[Above: Interstate 20 today — and capped in the future! Graphics: Rob Smith/FB]
Buildable intown land is at a premium right now, large green spaces are relatively scarce and, generally speaking, parks generate jack in terms of revenue. So what's a city like Atlanta to do? Create linear parks in the airspaces over our plentiful interstates — that's what! For years, we've been calling for some sort of beautified, public-accessible cap to be built over a portion of The Connector. More recently, Buckhead movers-and-shakers have come together to put a bona fide plan into action — one that will seek expert proposals on how to build it next month. And now, from a historic neighborhood that was sliced in two by interstates 50 years ago, comes the newest unfunded but glorious vision. This extraordinarily detailed idea is the brainchild of Rob Smith, a longtime Grant Park resident and real estate agent with a heart for preserving history. Have a gander at Smith's potential game-changing interstate park after the jump, and then demand that your local representatives make all of this stuff happen.
In the 1950s and 1960s, the Dwight D. Eisenhower Interstate System was in full construction mode. Hundreds of houses in the Grant Park neighborhood, as well as a couple of streets, were literally ripped out of the ground as the construction tore right through downtown Atlanta. Today, the neighborhood is separated by this 250- to sometimes 450-foot-wide gulch with three-fourths of the neighborhood to the south of Interstate 20 and the remaining quarter to the north.
The three phases of Grant Park's dream, in detail:
Phase I - Build a linear overpass over the section between Hill Street and Grant Street. This would include a structure that would immediately begin to make use of the space: a small, reversable open-air amphitheatre. Local performances and smaller events would utilize the seating in the theatre itself, while larger events would have the stage performance face the green space while seating would be set up on the "mall" facing the stage.
Facilities like maintenance, restrooms and other necessary in-strucure needs would be housed under the amphitheater seating. The east-facing entrance/exit ramps from Hill Street to I-20 would have raised coverings topped with grass, shrubs and trees, and would terminate close to Hill Street itself. The amphitheatre would have an elevated back or elevated topography with trees and shrubs in the back tied in with the inner walls of the raised entrance/exit ramp coverings so as to mitigate any noise from Hill Street as well as the entrance and exit ramps themselves.
Crushed gravel east-west sidewalks under tress would bank the north and south of the mall, all the way down to a reconnection of the current termination points of Grant Street with a traffic-calming roundabout. The roundabout would be surrounded by a semi-structural garden hedge along with a hedge banking the eastern edge of the overpass that would help mitigate the interstate noise from the mall pending the construction of Phase II ...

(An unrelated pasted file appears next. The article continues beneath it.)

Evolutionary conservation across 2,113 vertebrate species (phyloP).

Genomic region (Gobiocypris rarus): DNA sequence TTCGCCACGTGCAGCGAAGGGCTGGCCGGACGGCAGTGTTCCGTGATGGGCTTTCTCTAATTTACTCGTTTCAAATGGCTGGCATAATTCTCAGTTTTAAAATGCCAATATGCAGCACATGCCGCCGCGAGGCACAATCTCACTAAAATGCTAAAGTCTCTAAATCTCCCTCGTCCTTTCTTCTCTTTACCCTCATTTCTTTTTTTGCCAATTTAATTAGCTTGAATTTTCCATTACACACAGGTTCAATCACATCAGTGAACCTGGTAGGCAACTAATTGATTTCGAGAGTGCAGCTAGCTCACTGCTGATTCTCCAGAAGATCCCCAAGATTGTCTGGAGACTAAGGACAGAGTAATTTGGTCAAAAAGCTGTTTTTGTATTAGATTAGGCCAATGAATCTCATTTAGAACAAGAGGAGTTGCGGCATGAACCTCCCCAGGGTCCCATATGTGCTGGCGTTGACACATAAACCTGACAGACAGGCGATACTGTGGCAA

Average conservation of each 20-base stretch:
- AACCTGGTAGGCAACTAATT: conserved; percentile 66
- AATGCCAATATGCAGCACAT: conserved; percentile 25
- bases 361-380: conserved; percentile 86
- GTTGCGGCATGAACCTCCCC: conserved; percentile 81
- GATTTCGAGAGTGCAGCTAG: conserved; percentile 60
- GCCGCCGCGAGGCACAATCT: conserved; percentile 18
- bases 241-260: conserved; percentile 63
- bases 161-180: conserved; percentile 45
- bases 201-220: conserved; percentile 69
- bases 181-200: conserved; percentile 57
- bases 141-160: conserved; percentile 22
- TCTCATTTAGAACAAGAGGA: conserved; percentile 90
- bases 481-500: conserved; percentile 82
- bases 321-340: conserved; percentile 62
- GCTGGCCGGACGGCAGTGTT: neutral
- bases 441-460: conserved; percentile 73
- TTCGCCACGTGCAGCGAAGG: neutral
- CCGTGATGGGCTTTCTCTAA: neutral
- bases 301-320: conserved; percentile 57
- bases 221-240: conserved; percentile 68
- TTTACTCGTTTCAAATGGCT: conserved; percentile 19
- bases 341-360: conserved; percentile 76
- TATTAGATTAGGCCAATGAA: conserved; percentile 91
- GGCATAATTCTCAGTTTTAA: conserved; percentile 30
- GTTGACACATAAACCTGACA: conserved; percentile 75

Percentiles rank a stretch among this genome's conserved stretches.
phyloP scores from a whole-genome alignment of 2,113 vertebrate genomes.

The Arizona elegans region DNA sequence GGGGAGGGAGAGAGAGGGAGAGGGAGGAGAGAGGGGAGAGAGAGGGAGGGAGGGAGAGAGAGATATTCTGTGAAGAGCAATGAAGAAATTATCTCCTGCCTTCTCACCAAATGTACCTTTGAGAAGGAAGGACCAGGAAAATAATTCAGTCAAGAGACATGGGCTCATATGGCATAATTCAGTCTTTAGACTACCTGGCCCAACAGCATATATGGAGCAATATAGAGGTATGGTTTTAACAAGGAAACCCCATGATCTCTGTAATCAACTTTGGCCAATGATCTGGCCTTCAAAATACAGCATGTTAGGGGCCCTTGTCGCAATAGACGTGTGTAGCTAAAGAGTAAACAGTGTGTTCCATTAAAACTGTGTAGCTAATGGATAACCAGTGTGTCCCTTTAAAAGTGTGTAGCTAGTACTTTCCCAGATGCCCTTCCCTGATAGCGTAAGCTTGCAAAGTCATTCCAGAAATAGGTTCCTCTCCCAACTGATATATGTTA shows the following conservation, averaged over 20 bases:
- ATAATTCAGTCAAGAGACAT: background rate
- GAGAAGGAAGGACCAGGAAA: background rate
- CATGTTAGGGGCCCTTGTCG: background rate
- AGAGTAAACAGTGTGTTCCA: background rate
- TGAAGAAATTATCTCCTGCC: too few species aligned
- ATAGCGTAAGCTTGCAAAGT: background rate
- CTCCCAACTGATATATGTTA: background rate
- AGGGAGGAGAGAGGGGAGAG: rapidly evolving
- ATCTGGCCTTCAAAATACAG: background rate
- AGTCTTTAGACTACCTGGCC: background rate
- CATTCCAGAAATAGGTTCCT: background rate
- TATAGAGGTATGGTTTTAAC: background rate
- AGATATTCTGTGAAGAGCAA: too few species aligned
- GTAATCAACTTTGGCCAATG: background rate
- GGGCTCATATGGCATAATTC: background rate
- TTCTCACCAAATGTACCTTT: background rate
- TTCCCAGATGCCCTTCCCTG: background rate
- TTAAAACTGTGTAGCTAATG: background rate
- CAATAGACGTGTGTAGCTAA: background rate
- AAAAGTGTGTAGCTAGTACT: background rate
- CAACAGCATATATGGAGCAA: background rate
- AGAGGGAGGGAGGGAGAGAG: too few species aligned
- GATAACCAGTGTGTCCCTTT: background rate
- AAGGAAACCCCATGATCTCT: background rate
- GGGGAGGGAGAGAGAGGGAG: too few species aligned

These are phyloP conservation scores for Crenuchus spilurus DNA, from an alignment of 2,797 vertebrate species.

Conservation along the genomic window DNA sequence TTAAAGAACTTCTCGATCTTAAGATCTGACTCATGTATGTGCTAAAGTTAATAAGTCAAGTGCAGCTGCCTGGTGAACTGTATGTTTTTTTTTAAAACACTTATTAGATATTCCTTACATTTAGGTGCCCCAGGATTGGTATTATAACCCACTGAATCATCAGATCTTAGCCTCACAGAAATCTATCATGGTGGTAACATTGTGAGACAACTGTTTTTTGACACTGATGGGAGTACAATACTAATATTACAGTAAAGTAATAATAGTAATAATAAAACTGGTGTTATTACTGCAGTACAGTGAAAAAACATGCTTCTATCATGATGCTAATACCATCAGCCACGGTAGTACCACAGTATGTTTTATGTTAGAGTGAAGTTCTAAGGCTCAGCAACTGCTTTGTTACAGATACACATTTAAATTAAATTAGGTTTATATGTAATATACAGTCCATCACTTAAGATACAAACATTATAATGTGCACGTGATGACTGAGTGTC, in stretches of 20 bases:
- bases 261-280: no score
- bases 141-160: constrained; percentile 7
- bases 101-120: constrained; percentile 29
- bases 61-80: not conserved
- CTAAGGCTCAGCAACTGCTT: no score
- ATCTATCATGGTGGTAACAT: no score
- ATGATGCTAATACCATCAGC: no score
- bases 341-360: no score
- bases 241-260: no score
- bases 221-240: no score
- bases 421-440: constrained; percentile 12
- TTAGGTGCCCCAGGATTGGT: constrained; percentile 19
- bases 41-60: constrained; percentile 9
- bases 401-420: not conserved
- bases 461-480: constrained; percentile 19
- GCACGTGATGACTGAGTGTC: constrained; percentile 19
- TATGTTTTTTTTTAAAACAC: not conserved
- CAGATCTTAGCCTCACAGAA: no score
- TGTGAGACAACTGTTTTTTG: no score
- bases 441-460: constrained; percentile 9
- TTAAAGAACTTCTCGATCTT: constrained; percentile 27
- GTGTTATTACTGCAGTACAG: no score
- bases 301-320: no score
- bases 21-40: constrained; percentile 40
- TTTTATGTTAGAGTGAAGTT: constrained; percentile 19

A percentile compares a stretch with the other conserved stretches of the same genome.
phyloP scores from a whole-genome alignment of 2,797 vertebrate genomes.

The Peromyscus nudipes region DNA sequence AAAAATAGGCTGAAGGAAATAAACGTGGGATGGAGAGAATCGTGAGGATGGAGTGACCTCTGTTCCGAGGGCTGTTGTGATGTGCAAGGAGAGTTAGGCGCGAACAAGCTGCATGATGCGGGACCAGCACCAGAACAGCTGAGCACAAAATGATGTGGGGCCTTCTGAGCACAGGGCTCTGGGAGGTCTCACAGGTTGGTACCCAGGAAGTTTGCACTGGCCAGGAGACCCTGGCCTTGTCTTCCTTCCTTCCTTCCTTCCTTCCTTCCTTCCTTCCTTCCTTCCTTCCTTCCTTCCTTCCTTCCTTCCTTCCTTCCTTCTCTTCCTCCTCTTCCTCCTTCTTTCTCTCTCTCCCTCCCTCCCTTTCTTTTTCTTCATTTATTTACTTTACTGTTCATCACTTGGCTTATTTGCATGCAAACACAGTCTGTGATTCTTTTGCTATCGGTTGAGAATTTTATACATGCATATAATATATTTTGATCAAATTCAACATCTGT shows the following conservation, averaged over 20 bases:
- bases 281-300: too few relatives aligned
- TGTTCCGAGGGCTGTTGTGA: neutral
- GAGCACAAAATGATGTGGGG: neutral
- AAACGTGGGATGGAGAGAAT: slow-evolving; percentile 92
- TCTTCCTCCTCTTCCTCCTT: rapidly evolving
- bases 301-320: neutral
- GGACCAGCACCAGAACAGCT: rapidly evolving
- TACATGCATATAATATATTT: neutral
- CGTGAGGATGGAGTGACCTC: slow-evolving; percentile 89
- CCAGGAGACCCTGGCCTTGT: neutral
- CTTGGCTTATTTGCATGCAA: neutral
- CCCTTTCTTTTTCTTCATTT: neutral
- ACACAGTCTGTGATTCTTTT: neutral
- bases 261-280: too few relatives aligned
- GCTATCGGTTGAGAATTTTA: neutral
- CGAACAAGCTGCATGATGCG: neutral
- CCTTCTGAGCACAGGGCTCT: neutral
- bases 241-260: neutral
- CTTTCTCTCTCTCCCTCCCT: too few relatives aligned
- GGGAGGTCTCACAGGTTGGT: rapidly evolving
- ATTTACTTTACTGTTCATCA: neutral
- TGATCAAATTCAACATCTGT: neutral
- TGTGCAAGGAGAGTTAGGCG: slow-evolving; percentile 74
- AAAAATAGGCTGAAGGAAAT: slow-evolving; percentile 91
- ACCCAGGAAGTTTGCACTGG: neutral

Phase II - Add an overpass section from Grant Street to the current Cherokee Avenue bridge. This would include four smaller sections of grassy area to extend the "mall" effect. The hedge from the Grant Street roundabout opens to the mall and becomes the crosswalk to the larger performance mall.
Bryan Street is rebuilt and repositioned to incorporate as a one-way westbound street (entry on Cherokee, exit onto Grant) with parallel parking between the mall and the street, while the newly built Glyn Street (which was destroyed in the 1960s as part of the I-20 construction) does the opposite on the south side with traffic travelling in the opposite direction. This will be the only parking on the park and will constitute the narrowest part. Vents in the lawn will filter CO2 and other combustables from the traffic below.
THE GRAND FINALE:
Phase III - Continue the overpass between Cherokee and Boulevard. This would be a repeat of the small mall sections done in Phase II, and would see a reconnection of the Park Avenue termination points with a large garden roundabout that would incorporate a fountain.
Here, we find a large gravel pedestrian area around the roundabout, with three pavillions between Park Avenue and Boulevard including facilities atop the exit/entry ramps covers for this far end of the park. We would not be able to reconnect Loomis Street as the elevation is too high on the south end of the mall here. We would, however, be able to realize a possible parking area at the cul-de-sac created by the end of Bryan Street, as well as parallell parking on the side of Glenwood Avenue to the south. Sidewalks would connect to the north through the Bryan Street cul-de-sac area, and to the south the park would connect to the current sidewalk along Glenwood Avenue beside Fire Station 10.